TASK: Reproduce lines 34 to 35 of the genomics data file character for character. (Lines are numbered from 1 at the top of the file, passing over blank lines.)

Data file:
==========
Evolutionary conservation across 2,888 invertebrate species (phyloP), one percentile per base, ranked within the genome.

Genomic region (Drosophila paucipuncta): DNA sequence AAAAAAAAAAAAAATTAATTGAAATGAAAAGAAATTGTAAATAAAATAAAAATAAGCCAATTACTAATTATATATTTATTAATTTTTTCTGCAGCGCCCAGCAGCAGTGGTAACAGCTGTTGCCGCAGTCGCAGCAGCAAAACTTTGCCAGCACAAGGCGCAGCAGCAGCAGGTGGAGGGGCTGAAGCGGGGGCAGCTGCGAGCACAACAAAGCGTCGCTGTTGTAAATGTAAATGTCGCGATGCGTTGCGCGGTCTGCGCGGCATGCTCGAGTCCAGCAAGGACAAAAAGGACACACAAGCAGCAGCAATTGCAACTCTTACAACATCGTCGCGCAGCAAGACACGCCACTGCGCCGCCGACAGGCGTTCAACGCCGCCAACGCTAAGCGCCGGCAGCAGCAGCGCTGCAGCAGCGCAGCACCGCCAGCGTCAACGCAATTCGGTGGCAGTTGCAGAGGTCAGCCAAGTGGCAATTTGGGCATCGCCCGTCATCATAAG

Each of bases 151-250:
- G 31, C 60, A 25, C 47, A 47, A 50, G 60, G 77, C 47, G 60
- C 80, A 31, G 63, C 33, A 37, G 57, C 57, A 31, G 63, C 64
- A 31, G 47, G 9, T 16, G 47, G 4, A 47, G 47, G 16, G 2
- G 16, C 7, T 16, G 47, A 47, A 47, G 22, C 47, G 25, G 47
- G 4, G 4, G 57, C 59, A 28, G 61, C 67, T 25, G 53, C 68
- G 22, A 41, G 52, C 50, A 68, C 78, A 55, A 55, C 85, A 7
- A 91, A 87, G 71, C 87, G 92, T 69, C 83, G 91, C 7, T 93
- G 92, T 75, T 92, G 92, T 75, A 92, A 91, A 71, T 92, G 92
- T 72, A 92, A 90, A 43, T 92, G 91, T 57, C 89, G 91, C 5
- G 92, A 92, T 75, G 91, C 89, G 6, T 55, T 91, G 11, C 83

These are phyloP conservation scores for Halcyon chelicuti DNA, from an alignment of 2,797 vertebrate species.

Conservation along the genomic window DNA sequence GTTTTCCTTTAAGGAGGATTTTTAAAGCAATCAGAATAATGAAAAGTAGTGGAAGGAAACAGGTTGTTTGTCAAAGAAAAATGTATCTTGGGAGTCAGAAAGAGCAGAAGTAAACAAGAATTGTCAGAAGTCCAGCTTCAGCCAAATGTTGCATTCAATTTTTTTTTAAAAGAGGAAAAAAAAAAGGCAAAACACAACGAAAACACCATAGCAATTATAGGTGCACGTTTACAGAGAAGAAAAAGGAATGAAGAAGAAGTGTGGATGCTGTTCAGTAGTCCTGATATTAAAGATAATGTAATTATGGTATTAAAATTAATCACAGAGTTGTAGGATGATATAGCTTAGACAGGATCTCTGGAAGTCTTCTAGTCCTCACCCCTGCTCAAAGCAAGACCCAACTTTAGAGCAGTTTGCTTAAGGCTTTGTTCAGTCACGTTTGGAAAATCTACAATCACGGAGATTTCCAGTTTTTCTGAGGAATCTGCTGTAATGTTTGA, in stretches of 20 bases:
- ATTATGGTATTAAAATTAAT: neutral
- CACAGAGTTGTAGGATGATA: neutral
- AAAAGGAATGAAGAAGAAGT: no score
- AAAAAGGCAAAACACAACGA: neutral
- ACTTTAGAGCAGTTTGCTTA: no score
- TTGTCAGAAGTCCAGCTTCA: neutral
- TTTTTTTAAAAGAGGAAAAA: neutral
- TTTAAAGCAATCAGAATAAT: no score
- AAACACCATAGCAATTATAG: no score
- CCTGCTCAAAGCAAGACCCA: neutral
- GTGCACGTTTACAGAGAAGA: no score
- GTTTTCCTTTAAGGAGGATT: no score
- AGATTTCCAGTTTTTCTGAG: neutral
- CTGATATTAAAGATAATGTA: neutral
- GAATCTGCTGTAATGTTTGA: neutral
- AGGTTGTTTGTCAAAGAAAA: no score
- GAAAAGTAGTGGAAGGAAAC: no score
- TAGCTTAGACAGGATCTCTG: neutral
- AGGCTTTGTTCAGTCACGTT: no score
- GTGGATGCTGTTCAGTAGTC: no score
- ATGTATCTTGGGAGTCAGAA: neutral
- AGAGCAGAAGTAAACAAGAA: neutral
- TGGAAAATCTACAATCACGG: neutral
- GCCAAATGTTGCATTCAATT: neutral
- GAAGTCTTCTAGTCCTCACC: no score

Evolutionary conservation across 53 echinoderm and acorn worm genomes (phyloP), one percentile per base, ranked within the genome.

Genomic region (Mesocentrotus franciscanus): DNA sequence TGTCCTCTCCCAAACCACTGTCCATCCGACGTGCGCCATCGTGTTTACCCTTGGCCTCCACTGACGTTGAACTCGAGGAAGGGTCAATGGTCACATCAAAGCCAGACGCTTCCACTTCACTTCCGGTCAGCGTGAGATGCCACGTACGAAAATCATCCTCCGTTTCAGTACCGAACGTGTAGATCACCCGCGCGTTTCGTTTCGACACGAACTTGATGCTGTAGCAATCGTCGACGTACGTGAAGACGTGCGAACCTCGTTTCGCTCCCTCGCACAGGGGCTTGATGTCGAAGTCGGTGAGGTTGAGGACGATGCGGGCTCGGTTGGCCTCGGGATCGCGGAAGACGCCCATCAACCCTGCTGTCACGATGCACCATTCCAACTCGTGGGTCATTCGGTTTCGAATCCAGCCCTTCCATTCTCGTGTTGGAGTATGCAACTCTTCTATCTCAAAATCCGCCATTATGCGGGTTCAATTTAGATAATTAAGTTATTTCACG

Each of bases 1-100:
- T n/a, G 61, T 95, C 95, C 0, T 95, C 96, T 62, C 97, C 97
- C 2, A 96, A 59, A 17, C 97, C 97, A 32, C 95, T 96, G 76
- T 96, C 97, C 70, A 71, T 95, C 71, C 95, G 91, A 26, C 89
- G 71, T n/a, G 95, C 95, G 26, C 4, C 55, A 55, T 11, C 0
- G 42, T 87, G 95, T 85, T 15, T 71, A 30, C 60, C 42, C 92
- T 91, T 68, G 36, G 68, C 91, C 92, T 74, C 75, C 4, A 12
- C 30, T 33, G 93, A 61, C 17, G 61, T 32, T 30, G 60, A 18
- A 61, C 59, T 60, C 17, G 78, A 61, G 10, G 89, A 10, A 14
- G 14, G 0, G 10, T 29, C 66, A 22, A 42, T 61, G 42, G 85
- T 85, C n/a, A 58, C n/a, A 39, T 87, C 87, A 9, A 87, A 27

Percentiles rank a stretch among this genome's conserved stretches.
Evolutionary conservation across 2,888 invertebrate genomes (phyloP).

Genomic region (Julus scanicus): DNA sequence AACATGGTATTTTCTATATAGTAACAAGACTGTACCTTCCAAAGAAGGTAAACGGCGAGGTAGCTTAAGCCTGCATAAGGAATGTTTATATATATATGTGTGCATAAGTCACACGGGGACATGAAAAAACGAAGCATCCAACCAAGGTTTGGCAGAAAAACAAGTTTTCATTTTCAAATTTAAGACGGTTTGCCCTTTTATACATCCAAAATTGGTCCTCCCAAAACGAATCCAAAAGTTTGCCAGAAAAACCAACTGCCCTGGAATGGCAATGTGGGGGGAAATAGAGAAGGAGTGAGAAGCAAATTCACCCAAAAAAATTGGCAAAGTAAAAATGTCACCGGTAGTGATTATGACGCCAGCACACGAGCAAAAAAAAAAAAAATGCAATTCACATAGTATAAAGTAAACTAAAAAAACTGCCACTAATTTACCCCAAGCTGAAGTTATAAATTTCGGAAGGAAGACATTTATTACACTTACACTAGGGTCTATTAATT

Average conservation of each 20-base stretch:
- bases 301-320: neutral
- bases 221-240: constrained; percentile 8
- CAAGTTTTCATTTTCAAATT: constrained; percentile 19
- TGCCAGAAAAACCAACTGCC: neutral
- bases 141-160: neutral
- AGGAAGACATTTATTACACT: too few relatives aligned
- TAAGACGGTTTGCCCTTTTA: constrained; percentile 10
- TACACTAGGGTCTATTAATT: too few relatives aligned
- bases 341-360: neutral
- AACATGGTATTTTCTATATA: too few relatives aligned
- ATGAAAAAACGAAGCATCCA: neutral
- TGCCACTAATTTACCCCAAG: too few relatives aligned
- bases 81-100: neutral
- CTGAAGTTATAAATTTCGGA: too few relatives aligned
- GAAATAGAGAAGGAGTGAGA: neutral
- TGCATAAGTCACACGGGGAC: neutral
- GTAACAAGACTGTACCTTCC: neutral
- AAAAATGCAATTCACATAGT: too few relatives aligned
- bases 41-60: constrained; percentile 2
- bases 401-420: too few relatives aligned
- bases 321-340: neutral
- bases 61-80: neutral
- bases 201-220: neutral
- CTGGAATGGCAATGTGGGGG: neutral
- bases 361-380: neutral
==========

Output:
- AGGCTTTGTTCAGTCACGTT: no score
- GTGGATGCTGTTCAGTAGTC: no score